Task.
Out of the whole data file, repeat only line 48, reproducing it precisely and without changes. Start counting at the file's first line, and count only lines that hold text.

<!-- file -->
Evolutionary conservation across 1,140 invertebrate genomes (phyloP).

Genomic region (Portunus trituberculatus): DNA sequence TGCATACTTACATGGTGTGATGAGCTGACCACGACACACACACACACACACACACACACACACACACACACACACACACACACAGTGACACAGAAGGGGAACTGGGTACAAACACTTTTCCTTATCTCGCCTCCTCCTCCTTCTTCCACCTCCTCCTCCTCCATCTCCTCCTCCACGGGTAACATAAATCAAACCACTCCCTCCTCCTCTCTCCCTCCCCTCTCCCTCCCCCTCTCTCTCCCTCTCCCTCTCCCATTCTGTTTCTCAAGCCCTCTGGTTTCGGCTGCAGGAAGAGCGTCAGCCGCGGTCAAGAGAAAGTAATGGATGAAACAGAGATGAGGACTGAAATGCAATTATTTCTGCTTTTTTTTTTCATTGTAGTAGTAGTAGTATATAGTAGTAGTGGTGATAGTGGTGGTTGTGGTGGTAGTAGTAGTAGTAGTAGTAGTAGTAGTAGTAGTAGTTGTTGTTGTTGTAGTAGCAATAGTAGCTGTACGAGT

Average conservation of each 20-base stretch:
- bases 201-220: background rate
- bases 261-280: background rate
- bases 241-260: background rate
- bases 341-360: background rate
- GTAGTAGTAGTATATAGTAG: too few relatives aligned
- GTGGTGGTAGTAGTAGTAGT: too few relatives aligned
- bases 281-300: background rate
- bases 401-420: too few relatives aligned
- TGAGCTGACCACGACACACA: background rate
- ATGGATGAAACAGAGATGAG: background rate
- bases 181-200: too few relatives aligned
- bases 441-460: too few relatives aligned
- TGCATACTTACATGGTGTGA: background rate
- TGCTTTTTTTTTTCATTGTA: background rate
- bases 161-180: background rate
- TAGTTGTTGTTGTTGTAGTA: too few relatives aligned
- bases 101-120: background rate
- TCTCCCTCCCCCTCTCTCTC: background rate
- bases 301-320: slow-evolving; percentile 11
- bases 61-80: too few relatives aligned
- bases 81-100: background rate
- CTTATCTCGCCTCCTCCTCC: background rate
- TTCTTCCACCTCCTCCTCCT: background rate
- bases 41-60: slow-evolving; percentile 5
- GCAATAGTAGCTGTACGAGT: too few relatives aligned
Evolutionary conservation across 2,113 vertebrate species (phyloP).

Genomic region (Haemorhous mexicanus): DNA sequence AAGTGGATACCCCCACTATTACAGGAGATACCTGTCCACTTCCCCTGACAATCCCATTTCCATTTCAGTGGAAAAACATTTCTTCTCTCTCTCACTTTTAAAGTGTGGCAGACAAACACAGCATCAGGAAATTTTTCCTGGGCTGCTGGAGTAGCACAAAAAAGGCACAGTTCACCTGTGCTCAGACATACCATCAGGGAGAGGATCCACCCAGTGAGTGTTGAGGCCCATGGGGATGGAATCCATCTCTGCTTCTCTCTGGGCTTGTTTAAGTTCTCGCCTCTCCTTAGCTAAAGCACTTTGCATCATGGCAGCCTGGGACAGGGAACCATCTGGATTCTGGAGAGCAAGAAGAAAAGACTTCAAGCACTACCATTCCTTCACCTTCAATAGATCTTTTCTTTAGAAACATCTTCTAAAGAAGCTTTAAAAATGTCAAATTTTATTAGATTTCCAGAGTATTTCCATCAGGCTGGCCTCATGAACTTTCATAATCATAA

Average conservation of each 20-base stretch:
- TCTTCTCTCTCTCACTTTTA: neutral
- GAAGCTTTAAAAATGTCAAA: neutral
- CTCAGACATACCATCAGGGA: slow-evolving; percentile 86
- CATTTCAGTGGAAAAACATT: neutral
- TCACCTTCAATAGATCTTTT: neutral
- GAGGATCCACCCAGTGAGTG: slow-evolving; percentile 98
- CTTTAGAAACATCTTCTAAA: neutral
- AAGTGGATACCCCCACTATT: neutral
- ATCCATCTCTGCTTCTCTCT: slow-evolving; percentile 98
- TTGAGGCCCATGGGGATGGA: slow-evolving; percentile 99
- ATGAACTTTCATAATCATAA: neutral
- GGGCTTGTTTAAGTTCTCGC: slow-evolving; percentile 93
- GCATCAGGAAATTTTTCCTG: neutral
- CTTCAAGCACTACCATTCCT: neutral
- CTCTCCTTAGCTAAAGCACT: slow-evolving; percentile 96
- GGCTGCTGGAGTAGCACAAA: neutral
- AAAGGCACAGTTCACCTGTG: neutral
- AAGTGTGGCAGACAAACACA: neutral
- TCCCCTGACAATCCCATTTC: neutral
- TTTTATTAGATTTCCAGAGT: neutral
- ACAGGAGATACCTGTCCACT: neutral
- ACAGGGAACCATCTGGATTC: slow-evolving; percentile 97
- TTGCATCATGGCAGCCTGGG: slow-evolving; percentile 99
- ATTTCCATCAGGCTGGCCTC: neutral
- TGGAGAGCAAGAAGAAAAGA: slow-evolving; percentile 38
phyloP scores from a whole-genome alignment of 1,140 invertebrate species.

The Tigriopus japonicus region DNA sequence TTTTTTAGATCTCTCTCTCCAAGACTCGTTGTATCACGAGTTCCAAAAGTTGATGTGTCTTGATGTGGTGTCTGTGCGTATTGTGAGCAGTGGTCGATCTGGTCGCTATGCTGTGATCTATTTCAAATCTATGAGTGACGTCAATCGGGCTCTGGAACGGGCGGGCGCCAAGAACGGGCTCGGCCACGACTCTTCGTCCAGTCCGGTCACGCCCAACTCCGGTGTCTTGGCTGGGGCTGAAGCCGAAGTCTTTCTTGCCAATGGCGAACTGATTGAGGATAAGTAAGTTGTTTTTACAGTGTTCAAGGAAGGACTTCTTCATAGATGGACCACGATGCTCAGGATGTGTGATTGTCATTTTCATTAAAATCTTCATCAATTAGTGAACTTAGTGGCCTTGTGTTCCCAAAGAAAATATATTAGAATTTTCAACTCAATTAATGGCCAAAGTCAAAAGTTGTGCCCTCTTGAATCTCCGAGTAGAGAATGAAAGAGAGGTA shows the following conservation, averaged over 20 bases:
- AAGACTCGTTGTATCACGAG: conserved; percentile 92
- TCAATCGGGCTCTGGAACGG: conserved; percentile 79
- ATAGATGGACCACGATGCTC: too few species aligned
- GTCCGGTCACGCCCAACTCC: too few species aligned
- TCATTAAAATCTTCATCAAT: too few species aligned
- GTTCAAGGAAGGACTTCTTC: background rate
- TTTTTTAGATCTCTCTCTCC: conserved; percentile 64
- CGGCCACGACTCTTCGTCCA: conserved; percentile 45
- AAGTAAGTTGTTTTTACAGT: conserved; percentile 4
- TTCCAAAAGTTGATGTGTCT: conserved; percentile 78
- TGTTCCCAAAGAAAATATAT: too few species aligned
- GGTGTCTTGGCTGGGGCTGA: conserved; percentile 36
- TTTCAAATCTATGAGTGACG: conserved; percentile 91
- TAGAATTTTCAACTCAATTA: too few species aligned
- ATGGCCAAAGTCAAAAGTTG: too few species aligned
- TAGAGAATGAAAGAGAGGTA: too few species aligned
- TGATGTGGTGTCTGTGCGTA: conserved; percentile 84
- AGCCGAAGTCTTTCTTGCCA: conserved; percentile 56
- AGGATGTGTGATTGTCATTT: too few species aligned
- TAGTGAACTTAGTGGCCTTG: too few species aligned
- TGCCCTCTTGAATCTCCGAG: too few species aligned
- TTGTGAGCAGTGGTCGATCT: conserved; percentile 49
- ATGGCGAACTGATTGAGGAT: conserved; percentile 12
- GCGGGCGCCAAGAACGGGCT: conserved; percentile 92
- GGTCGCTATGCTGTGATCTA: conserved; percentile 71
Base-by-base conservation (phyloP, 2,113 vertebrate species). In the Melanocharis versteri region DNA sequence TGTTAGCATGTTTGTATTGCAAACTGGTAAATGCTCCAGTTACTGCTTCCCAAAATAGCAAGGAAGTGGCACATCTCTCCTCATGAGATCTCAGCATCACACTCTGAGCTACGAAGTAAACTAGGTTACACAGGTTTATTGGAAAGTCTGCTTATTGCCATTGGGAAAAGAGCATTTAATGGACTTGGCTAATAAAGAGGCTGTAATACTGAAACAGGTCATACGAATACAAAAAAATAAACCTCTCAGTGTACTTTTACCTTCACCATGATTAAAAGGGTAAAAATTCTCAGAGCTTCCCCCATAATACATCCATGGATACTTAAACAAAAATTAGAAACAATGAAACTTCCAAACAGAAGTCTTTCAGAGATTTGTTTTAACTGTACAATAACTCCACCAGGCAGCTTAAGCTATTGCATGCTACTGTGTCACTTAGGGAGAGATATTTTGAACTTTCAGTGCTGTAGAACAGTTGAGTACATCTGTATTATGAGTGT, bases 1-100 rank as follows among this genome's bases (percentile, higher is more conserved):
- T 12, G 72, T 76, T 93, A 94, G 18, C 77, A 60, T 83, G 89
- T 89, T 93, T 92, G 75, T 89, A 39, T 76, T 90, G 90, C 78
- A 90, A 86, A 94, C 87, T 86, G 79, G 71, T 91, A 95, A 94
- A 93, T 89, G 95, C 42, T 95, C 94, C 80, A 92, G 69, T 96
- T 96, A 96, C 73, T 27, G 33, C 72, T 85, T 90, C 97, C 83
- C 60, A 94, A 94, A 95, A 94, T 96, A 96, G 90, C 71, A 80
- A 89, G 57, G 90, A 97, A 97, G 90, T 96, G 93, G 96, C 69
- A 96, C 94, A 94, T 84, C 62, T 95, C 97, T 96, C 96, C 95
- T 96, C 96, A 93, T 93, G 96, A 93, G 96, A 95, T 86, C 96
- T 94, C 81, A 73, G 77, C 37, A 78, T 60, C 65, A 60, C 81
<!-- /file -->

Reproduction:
- AAAGGCACAGTTCACCTGTG: neutral